# Can i use long double to compute integers in c language

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Category：Languages

I try to write a factorial function to compute a large number(factorial(105)),its result have 168 digit, so use long double, but it seems to be a error, can't it use like this?

``#include <stdio.h>  long double factorial(long double n,long double base = 1){   if (n <= 1){     return 1*base;   }else{     return factorial(n-1,n * base);   } }   int main(){       printf("%.0Lf/n",factorial(25));     // this result is correct      printf("%.0Lf/n",factorial(26));         //correct result is 403291461126605635584000000,but it return 403291461126605635592388608     return 0; } ``

Back of the envelope calculation: 25! is slightly more than 1025; three orders of magnitude is roughly 10 bits, so you would need roughly 83 bits of mantissa even just to represent precisely the result.

Given that a `long double`, on platforms that support it, is generally 80 bits for the whole value (not just the mantissa!), apparently there's no way you have enough mantissa to perform that calculations of that order of magnitude with integer precision.

However: factorial here is a bit magic, as many of the factors contain powers of two, which just add binary zeroes to the right, which do not require mantissa (they end up in the exponent). In particular:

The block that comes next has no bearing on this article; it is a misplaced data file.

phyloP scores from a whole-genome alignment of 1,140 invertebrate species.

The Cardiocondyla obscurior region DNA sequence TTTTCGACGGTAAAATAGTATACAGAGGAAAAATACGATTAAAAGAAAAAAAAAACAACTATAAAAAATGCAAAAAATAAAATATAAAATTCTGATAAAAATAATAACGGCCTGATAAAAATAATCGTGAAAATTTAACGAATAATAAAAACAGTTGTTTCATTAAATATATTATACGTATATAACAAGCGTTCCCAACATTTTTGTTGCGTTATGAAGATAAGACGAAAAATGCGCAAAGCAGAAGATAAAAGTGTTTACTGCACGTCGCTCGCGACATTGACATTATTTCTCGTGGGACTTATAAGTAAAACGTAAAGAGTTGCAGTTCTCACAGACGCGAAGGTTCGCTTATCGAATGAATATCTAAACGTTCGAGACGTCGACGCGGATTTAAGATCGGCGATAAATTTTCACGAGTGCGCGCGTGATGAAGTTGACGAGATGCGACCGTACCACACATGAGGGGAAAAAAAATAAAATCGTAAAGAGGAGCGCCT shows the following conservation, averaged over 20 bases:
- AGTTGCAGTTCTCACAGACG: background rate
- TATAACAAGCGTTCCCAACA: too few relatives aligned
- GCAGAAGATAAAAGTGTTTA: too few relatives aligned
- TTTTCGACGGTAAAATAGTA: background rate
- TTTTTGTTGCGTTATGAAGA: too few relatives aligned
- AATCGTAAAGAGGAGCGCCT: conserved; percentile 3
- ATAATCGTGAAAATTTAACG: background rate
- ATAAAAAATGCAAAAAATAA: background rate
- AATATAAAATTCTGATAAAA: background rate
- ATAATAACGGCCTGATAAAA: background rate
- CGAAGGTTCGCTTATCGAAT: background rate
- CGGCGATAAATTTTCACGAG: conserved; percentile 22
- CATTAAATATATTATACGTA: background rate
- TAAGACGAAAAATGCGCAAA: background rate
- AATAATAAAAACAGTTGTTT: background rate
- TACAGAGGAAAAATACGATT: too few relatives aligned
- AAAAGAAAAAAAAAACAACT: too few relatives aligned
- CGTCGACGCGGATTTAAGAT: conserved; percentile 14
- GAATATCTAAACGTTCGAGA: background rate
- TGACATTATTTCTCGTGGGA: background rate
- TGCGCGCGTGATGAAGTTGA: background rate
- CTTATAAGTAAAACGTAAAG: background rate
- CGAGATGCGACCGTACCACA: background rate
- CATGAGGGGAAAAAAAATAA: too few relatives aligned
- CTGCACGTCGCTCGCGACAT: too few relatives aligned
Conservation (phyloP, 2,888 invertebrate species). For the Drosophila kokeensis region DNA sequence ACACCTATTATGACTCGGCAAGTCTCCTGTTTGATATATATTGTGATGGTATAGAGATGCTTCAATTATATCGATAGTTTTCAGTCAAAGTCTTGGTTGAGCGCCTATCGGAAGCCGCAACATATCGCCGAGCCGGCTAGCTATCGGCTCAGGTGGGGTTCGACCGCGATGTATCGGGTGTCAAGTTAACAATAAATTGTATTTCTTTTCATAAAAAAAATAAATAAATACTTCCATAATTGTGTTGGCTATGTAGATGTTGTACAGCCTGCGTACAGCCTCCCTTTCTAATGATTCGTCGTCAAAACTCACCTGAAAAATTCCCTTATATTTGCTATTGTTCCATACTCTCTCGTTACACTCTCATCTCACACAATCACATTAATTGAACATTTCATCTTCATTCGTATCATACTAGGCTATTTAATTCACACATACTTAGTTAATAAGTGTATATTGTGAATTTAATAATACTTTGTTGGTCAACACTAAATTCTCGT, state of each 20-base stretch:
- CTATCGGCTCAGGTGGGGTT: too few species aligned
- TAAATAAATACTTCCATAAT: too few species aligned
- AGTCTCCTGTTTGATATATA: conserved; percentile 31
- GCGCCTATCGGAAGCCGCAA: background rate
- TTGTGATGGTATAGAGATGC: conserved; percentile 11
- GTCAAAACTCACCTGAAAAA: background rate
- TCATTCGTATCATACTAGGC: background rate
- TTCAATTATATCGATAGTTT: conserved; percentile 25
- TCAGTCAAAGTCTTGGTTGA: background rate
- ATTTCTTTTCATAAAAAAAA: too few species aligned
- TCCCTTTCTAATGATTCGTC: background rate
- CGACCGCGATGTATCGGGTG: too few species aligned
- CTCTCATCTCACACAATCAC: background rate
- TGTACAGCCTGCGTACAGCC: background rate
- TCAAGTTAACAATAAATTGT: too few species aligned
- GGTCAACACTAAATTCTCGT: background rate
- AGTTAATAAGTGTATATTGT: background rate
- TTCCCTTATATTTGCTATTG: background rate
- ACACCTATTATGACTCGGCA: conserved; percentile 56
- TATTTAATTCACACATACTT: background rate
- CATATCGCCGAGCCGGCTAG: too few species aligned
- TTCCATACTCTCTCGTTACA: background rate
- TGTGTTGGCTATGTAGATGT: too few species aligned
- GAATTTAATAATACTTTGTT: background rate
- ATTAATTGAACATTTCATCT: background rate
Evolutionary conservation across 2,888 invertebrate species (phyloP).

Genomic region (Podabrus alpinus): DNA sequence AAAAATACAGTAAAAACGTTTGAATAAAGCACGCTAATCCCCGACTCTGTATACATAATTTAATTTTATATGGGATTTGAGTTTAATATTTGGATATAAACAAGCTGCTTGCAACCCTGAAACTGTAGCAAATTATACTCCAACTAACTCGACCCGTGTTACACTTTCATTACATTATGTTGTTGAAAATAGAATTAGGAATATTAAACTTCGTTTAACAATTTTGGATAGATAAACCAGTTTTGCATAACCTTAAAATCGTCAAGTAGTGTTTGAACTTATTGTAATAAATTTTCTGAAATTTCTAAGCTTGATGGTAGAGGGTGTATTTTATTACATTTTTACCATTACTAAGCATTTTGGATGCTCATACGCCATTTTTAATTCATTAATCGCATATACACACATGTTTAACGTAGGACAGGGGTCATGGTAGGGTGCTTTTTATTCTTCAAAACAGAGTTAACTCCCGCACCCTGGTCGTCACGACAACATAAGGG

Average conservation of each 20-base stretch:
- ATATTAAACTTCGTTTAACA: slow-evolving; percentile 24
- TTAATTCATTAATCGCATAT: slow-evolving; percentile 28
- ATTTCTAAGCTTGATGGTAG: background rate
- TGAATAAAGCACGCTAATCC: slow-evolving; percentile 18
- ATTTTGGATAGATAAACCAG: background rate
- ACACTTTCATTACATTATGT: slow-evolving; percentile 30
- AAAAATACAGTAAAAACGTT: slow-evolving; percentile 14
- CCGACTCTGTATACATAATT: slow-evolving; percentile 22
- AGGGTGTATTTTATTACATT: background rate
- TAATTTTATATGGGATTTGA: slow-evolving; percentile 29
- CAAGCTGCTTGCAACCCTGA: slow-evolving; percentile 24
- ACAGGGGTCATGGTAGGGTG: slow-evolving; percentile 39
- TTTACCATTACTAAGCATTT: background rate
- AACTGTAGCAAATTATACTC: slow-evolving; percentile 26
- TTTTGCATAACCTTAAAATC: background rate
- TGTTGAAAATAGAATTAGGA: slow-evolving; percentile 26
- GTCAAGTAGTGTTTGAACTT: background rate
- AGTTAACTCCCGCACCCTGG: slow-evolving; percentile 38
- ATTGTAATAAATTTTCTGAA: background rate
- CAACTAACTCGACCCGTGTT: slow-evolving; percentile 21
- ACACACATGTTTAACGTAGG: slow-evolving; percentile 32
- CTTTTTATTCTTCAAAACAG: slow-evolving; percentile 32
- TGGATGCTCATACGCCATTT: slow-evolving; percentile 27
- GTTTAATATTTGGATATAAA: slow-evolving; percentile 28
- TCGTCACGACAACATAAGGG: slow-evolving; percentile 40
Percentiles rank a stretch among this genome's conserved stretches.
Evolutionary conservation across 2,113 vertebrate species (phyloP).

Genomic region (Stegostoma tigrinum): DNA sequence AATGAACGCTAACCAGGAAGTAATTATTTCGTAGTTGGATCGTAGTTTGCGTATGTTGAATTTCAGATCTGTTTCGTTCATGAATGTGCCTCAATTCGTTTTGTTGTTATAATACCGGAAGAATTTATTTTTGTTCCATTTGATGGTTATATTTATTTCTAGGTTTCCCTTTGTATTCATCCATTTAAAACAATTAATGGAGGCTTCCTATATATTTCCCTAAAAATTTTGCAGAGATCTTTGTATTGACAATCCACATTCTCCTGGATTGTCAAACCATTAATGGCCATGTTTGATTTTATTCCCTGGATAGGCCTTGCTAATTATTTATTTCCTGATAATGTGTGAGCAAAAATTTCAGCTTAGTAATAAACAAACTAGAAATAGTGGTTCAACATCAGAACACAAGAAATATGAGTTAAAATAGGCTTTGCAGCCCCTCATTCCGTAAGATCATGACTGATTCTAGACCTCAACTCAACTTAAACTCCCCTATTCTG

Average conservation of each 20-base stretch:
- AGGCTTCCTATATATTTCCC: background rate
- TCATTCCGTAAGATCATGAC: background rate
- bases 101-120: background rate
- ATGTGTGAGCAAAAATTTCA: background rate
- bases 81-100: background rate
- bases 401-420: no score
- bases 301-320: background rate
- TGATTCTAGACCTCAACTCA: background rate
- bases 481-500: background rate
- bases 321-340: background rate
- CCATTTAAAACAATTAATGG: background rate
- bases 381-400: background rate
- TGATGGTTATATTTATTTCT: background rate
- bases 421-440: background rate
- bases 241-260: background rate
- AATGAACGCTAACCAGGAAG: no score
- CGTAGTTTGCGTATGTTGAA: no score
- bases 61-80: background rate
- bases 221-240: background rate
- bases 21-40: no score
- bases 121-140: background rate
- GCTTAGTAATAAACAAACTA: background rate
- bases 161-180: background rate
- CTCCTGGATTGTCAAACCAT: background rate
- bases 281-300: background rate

``25! = 2   4   2   8   2    4    2    16    2    4     2    8    = 2²² · m         3   5 3 7   9 5 11 3 13 7 15    17 9 19 5 21 11 23 3 25  ``

(m being the product of all non-2 factors, namely m = 310 · 56 · 73 · 112 · 13 · 17 · 19 · 23, so effectively the data we have to store in the mantissa)

Hence, our initial estimate exceeds the actual requirements by 22 bits.

It turns out that

log2(f) = 10·log23 + 6·log25 + 3·log27 + 2·log211 + log213 + log217 + log219 + log223 = 61.68

which is indeed just below the size of the mantissa of 80 bit long double (64 bit). But when you multiply it by 26 (so, excluding the factor 2, which ends up in the exponent, by 13), you are adding log2(13) = 3.7 bits. 61.7+3.7 is 65.4, so from 26! onwards you no longer have the precision to perform your calculation exactly.